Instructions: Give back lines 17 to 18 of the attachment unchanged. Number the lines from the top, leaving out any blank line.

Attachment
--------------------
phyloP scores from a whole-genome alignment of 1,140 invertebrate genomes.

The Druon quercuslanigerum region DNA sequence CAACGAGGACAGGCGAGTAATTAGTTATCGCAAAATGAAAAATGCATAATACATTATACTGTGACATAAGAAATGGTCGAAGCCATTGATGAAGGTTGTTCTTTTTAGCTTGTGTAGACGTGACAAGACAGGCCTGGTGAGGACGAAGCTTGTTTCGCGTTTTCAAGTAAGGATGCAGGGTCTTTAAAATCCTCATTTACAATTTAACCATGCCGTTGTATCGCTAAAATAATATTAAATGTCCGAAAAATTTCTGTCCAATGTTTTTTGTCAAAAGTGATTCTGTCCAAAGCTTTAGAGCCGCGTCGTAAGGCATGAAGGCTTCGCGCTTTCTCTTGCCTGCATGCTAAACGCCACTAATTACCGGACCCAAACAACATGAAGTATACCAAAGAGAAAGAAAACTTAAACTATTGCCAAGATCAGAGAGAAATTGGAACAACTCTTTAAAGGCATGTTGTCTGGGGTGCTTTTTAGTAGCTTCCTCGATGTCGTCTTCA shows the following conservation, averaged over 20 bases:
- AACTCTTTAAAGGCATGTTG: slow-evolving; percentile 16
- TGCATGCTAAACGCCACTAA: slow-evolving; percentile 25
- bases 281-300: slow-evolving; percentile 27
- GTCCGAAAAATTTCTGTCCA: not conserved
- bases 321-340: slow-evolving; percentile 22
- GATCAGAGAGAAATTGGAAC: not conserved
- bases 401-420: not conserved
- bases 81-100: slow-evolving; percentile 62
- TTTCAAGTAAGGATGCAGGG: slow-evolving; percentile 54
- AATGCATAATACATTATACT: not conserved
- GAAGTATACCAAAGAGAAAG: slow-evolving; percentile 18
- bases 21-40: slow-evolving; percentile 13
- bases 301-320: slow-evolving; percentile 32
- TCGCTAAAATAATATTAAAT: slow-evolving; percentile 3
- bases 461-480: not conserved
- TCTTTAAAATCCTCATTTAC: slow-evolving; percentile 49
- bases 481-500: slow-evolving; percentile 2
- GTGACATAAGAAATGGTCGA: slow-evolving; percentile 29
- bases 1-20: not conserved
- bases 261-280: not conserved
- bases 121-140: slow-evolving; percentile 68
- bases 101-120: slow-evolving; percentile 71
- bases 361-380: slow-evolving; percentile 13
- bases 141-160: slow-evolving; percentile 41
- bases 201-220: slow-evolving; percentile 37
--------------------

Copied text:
- bases 461-480: not conserved
- TCTTTAAAATCCTCATTTAC: slow-evolving; percentile 49